By Maya Gurarie
(May 2014) CU Denver biology student Luis Chavez often rereads text messages from his friend Alejandro Daniel Rodríguez-Prieto as a reminder of their pact to help each other get through medical school.
“You and I against the world-conquering anything in the medical field,” reads one text.
Rodríguez became friends with Chavez while teaching a Spanish language class for medical students. They had been friends for two years when on Aug. 10, 2013, Rodríguez crashed his motorcycle into a stalled car. He died from his injuries. He was 26 years old.
Alex was a determined and enthusiastic student, about to begin his second year at the School of Medicine. He wanted to become a trauma surgeon.
“It’s hard to imagine sometimes that Alex is gone,” says Vaughn Browne, MD, PhD, assistant professor at the department of emergency medicine, “how he was taken from us so quickly, so violently and so unexpectedly. I don’t think you’ll find anyone among his classmates and clinicians who would say that this man wasn’t a walking example of gratitude. He had tremendous promise and had he survived, he would have been quite an advocate for minority students.”
Rodríguez, the first person in his family to attend college and a native of Mexico, wanted to become a doctor since he was 3 years old. It wasn’t easy for him though. While he had experience as a certified paramedic working with emergency medical teams in metro Denver, he didn’t get accepted to medical school the first time he applied.
So Rodríguez completed the one-year School of Medicine post-baccalaureate premedical program on the University of Colorado Denver campus and reapplied. Browne, who serves on the School of Medicine’s admissions committee, recognized Rodríguez’s potential and became an advocate for him. Eventually, Browne became his preceptor at Children’s Hospital Colorado.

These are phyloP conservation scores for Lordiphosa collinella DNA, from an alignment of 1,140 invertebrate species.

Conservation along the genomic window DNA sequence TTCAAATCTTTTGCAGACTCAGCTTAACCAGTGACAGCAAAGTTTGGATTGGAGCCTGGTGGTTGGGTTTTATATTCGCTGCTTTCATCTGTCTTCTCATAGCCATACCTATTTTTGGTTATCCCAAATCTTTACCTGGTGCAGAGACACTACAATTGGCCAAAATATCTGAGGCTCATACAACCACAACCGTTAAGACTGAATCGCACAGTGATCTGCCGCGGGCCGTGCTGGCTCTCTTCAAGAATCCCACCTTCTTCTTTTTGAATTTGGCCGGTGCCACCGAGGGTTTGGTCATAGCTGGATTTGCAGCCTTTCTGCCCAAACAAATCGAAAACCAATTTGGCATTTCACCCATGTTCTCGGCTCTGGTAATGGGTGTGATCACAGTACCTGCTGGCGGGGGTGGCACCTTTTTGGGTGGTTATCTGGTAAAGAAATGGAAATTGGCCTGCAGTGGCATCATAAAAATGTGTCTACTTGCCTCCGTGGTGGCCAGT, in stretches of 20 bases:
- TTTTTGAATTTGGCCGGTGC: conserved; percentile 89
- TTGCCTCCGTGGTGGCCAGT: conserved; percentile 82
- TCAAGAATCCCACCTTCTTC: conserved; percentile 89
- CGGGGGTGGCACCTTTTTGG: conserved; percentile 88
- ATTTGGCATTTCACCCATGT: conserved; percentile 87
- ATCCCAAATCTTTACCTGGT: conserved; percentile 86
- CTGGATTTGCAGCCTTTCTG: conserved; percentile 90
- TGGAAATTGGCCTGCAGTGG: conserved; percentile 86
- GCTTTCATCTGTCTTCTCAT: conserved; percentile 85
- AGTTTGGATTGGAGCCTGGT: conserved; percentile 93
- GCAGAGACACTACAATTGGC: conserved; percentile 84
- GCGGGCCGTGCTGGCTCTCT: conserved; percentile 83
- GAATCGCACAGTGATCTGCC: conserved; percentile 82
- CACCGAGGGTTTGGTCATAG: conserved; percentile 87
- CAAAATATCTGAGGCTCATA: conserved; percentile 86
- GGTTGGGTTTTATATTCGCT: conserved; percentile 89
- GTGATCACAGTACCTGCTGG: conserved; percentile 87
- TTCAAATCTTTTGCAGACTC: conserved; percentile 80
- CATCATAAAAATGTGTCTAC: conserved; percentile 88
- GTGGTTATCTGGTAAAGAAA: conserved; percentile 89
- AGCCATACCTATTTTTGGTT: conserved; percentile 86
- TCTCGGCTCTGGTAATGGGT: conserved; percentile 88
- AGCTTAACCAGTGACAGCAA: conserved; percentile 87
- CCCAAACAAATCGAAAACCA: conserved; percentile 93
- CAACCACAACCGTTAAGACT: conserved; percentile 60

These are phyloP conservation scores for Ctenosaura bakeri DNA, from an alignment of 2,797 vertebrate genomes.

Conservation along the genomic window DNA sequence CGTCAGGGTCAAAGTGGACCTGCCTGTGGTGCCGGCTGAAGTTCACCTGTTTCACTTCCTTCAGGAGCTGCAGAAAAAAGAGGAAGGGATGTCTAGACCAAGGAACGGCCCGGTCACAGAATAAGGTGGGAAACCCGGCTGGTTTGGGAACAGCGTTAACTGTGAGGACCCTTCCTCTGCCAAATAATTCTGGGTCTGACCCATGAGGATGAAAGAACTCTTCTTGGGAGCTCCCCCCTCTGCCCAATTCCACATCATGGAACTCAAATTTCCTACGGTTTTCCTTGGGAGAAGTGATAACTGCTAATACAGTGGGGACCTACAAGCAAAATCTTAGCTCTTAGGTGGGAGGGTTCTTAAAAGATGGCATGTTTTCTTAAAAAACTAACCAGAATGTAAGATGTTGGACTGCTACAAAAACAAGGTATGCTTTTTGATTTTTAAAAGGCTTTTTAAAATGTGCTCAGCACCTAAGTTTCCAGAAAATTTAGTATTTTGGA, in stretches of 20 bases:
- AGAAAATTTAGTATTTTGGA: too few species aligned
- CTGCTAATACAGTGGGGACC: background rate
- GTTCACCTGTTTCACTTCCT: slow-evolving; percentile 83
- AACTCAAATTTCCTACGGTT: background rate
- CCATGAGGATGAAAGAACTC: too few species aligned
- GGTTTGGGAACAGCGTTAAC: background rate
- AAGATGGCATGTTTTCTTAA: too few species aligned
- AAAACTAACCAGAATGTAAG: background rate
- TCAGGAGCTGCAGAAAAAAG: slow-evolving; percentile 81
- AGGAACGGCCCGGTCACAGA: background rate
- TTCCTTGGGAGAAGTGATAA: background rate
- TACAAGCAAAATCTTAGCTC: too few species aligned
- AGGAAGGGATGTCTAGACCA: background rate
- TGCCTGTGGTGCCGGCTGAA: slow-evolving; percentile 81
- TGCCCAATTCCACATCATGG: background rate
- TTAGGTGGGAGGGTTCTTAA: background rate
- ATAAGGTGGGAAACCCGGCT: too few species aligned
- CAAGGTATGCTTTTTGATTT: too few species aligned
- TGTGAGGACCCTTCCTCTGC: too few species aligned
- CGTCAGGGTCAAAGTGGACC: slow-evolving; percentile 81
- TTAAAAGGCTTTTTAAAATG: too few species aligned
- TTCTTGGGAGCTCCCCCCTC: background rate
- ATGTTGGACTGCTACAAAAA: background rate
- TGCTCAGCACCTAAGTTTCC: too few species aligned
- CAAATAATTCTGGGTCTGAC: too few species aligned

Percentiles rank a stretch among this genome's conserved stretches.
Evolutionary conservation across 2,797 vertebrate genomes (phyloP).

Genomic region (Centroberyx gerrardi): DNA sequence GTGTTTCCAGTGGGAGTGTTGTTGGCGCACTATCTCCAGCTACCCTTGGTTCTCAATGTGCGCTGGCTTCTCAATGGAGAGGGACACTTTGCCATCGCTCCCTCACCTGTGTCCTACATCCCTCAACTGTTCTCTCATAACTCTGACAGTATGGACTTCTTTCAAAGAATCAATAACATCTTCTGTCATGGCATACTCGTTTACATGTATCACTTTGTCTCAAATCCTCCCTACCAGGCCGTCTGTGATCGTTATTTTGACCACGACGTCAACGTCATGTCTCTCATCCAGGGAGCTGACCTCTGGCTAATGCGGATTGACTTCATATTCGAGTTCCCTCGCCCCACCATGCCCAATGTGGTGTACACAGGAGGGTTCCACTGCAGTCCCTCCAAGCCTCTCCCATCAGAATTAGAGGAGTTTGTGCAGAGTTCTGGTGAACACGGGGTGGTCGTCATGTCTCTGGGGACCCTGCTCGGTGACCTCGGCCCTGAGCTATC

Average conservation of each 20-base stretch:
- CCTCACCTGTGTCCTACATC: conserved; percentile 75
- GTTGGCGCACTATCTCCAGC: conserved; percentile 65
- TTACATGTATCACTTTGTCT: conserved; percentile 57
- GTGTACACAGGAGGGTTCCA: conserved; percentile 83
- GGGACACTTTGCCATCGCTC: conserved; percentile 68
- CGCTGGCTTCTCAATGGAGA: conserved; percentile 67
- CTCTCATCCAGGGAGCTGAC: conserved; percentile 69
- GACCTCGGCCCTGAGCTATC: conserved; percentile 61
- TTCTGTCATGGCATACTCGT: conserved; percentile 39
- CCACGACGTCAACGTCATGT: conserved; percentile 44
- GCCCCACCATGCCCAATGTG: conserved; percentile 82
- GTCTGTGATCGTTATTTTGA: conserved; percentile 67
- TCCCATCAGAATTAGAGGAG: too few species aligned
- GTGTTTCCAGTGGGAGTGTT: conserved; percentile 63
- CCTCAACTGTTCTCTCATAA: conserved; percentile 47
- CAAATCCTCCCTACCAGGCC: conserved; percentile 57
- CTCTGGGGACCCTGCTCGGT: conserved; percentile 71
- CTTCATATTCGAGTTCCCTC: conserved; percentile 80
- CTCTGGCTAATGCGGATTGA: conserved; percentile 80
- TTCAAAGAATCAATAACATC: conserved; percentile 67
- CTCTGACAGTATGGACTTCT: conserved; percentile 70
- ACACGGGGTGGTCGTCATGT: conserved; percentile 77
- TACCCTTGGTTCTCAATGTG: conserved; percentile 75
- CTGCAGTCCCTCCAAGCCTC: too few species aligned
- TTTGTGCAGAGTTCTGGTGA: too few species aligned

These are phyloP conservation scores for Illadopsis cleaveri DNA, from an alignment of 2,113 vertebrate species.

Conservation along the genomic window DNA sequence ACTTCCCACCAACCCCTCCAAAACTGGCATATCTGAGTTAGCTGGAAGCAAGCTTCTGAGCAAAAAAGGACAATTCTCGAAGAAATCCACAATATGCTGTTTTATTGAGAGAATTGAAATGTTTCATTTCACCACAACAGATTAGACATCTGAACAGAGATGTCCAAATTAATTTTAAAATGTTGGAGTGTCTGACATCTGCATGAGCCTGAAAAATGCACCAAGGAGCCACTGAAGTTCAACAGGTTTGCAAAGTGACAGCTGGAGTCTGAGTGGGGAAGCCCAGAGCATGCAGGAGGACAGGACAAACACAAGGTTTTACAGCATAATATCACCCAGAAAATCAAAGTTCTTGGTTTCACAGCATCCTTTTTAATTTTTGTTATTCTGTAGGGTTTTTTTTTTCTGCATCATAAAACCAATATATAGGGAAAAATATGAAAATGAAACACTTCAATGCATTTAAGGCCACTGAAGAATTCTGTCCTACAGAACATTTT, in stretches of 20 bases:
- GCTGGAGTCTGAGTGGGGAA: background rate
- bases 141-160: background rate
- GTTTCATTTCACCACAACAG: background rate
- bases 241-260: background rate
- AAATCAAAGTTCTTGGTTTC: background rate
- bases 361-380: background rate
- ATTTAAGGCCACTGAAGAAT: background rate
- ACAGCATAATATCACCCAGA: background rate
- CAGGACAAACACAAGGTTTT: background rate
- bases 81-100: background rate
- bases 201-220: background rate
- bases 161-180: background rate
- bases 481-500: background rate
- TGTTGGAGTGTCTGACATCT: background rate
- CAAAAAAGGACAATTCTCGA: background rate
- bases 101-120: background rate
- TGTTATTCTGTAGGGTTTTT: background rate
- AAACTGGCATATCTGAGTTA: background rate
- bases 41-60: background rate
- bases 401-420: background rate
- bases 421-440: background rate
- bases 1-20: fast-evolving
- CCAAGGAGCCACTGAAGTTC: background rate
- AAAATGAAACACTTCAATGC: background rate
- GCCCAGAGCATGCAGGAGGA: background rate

Rodríguez’s inspiration to others matched his aspirations for himself. In a ceremony earlier this year, the students in Rodríguez’s class honored him with the Eastlake Achievement Award for his exceptional motivation in helping others pursue their goals of becoming physicians.
Chavez, who expects to graduate from CU Denver this fall, was one of those friends. After the accident, Chavez started daily visits with Rodríguez’s parents, Jesus and Irma Reyes, and brother, Jesus Reyes. When Regina Richards, director of the Office of Diversity and Inclusion at the School of Medicine, stopped at Rodríguez’s parents’ house to offer condolences, Chavez opened the door. Richards had helped Rodríguez define his career goals while he applied to medical school.
Richards, together with Browne, Associate Dean Maureen Garrity,
Then Chavez helped spread the word about the fund, and cash gifts started coming in from Class of 2016 medical students. A foundation contributed $20,000 as well, which will allow scholarships to be awarded year after year.
So far more than $30,000 has been raised for the Alex Rodríguez-Prieto Memorial Fund. Beginning this spring, the endowed fund will award $1,000 to a CU student from an underrepresented background who demonstrates
Rodríguez wanted to serve as a medical volunteer in Africa for part of his career after graduating from medical school. Chavez gathers inspiration from his friend to reach his own dream of becoming an emergency room doctor.
“Alex said, ‘If I can change one person’s life on this planet, that’s my dream,’” Chavez says. “He changed my life.”